2012 Olympic women’s steeplechase champ Zapirova fails doping retest
Team CEEREF ready for the final flight in Malta
The RC44 Valletta Cup, being staged between tomorrow and Sunday, is set to be one of the closest fought finals in the RC44’s ten-year history. With only seven points separating the top seven teams and with each boat capable of making it onto the podium it will be a case of who can master the Mistral racing against the backdrop of the city’s magnificent fortress.
Having quietly risen to prominence throughout the year, Team CEEREF go into the RC44 Championship Tour grand final next week in pole position, with a slim two-point lead over five-time RC44 Champions Team Aqua.
Not feeling the pressure Slovenian owner Igor Lah explained: “I am not superstitious so I do not believe past results can predict future ones. Obviously, everyone is trying really hard and putting a lot of effort to be as good as possible.
“As the class has matured everyone’s knowledge of how to optimise the boats performance has grown, so it’s going to be tough, but I’m also very competitive so it really pushes me on.”
But, when the racing is so close luck also plays its part, last month at the RC44 Cascais Cup the Slovenian team had the title in their sights until disaster struck and their spinnaker gracefully divided in two splitting across its centre from luff to leech. This caused them to drop from third to seventh and to lose the RC44 Cascais Cup by a mere point to Torbjorn Tornqvist’s Swedish boat Artemis Racing.
Having clinched the crown in the final metres of the final race, Tornqvist’s experienced crew are expected to do well in Malta as, the much like the Portuguese racecourse, the conditions will be not so much about the shifts as handling the sea state and keeping the boat under control.
It has been a turbulent year for the 2015 defending champions Team Nika but the onus is now on them to show the will of a champion and bounce back. A disappointing eighth at the World Championship in Sotogrande has seen the team fight back all season going into the final in fourth place tied on 12 points with fifth placed Peninsula Petroleum.
Of the remaining challengers to the podium Bronenosec Sailing Team hold 13 points in sixth place followed by Katusha on 14 points in seventh. Yulia Zaripova, the Russian gold medalist in the women’s 3,000-meter steeplechase at the 2012 London Olympics, was among 12 more athletes sanctioned yesterday after testing positive in a reanalysis of their doping samples.
Zaripova was among seven medalists - all from countries of the former Soviet Union - disqualified retroactively from the London Games after their stored samples were retested with improved techniques and came back positive for banned substances.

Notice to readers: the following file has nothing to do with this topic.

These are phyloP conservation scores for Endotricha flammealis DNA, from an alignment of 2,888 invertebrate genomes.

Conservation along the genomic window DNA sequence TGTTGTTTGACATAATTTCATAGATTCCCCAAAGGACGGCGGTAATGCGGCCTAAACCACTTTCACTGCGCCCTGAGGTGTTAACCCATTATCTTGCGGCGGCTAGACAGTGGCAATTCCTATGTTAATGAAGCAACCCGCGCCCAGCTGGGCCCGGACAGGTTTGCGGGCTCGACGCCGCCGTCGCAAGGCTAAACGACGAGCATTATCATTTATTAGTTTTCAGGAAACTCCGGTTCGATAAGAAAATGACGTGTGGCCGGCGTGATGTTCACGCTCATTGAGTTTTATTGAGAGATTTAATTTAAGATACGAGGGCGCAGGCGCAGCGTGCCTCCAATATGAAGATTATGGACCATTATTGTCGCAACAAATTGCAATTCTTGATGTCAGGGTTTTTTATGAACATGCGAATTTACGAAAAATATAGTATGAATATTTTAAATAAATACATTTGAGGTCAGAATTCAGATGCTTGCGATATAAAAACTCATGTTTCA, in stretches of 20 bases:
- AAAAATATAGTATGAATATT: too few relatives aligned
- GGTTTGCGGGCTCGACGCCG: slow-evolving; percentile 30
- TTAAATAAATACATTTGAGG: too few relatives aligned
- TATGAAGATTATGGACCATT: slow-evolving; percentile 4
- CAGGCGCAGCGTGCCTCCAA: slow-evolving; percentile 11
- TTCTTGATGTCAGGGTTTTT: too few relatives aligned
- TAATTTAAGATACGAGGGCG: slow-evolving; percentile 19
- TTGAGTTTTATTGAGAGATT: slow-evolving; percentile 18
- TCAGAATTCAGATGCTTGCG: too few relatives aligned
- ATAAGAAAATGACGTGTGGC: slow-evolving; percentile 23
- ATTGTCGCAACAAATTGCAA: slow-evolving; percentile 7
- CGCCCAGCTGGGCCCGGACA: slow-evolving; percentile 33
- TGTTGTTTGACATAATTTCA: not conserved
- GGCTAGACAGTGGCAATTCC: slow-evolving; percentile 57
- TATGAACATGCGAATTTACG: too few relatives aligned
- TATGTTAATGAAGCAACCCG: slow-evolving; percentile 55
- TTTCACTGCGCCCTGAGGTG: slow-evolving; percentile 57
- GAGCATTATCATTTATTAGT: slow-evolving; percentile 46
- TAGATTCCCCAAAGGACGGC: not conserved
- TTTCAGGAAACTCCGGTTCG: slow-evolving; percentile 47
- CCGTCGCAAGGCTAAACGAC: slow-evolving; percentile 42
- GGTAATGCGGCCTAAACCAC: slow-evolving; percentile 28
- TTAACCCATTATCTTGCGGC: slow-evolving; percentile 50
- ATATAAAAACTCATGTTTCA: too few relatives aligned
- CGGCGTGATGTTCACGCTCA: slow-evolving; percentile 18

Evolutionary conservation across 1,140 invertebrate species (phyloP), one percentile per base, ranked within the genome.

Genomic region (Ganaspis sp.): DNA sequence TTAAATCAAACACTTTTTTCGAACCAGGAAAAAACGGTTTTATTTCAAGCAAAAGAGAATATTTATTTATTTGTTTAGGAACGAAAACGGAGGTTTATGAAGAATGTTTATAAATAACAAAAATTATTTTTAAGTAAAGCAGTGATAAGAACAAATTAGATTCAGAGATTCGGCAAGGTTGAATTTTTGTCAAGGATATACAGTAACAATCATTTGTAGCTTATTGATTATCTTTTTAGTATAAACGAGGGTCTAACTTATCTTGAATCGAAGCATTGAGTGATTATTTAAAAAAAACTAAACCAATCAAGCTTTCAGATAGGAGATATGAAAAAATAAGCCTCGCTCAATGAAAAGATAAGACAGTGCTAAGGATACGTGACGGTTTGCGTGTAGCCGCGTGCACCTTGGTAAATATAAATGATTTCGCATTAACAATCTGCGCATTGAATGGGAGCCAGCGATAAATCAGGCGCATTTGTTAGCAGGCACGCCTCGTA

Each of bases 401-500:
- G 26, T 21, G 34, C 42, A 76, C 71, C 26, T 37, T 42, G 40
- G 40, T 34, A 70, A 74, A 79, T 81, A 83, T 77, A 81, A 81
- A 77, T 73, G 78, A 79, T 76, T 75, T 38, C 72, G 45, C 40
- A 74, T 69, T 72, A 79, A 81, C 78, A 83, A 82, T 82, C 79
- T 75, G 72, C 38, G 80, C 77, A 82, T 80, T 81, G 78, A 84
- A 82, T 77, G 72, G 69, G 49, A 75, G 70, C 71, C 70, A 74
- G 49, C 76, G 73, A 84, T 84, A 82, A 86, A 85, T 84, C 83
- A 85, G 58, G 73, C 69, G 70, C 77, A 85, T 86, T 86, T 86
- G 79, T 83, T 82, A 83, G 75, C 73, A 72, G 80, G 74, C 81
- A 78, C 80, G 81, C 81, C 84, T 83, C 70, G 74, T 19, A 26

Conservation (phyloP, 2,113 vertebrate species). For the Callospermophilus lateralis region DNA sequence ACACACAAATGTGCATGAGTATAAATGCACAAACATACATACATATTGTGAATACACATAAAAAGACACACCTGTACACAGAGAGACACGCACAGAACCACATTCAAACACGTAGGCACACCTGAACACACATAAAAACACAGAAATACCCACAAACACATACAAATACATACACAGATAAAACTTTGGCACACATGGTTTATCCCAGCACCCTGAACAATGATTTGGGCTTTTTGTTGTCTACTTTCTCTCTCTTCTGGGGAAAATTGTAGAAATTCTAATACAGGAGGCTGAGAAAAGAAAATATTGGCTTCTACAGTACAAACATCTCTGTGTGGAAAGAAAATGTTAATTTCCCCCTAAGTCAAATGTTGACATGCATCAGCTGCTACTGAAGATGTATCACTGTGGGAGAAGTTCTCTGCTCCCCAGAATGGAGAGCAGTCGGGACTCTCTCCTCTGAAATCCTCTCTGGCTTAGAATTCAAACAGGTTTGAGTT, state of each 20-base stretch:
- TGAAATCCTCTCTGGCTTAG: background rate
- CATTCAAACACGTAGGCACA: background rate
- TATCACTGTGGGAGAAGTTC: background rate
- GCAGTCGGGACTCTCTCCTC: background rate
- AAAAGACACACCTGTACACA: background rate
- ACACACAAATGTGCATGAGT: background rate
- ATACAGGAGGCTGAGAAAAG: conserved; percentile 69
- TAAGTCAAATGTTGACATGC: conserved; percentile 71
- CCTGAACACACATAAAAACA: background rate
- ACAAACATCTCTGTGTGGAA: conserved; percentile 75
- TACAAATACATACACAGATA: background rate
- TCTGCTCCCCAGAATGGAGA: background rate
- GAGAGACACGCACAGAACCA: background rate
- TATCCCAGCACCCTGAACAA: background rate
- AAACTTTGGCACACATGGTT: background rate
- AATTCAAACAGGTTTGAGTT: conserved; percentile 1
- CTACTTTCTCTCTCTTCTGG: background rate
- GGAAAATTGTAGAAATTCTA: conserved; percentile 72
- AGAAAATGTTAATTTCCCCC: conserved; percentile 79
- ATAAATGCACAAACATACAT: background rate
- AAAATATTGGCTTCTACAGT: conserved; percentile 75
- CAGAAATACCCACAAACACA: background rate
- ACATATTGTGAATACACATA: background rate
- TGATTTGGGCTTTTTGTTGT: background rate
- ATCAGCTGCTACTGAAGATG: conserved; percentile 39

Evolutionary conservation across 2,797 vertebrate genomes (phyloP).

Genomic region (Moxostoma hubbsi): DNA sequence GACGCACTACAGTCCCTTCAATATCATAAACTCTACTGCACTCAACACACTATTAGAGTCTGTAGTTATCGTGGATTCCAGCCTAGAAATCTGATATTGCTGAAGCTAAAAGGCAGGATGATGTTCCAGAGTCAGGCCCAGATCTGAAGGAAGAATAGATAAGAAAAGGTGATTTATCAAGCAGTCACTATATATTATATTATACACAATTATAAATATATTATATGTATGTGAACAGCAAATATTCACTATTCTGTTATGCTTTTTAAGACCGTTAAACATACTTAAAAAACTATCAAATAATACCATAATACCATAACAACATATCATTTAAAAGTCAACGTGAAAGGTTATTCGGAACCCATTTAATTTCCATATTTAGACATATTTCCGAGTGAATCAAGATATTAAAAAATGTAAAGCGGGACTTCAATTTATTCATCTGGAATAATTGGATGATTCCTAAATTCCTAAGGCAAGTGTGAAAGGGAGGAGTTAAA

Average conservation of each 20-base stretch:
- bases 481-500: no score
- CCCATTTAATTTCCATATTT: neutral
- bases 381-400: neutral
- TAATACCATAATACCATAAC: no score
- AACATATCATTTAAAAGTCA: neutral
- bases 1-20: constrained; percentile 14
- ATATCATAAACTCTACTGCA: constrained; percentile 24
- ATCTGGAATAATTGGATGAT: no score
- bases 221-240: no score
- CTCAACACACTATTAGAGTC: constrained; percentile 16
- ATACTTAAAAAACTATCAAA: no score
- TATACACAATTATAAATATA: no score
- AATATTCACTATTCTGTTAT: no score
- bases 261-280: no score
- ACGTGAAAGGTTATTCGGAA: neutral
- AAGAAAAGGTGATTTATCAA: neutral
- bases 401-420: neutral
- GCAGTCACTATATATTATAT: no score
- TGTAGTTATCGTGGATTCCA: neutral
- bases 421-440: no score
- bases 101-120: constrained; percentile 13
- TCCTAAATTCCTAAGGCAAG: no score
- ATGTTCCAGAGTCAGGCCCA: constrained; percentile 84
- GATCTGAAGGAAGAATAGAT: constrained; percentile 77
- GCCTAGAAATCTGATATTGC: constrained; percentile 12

Also sanctioned yesterday by the International Olympic Committee were nine weightlifters, a hammer thrower and a long jumper.
Zaripova tested positive for the steroid turinabol on a urine sample she provided after winning the steeplechase final on 6 August, 2012, the IOC said.
Zaripova was already expected to lose the gold medal over a separate doping violation prosecuted by the IAAF. She had previously served a 2½-year ban for irregularities in her biological passport. As a result of that violation, the Court of Arbitration for Sport had disqualified all of her results from July 2011 to July 2013, including the London Olympics.
A three-person IOC disciplinary commission said in its ruling that a decision in Zaripova’s case “has already been issued and has become final and binding” and “there is no longer any interest to continue the present proceedings and to issue a decision.”
The panel recommended that the IOC implement the IAAF decision to amend the Olympic results and strip Zaripova of the gold medal. Under the revised results, Habiba Ghribi of Tunisia takes the gold, with Sofia Assefa of Ethiopia moving to silver and Milcah Chemos Cheywa of Kenya the bronze.
Other athletes stripped of London medals yesterday were: Alexander Ivanov, Russia, silver, men’s 94kilogram weightlifting division; Natliya Zabolotnaya, Russia, silver, women’s 75kg weightlifting; Cristina Iovu, Moldova, bronze, women’s 53kg weightlifting; Hripsime Khurshudyan, Armenia, bronze, women’s 75kg weightlifting; Irina Kulesha, Belarus, bronze, women’s 75kg weightlifting; and Anatoli Ciricu, Moldova, bronze, men’s 94kg weightlifting.
The non-medalists were Andrei Demanov, Russia, fourth place, men’s 94kg weightlifting; Oleksandr Dryhol, Ukraine, 34th place, men’s hammer throw; Rauli Tsirekidze, Georgia, ninth place, 85kg weightlifting; Margaryta Tverdokhlib, Ukraine, 26th place, women’s long jump; and Almas Uteshov, Kazakhstan, seventh place, men’s 94kg weightlifting.
The IOC reanalysed more than 1,000 stored samples from the London Games and 2008 Beijing Games in order to catch cheats who escaped detection at the time. The new tests can detect the use of steroids going back weeks and months, rather than days.
The IOC recorded at least 98 positive tests from the London and Beijing retesting program, with more expected in the pipeline. The IOC also plans to retest samples from the 2014 Sochi Winter Games after the former Russian lab director said samples were manipulated to cover up doping by Russian athletes.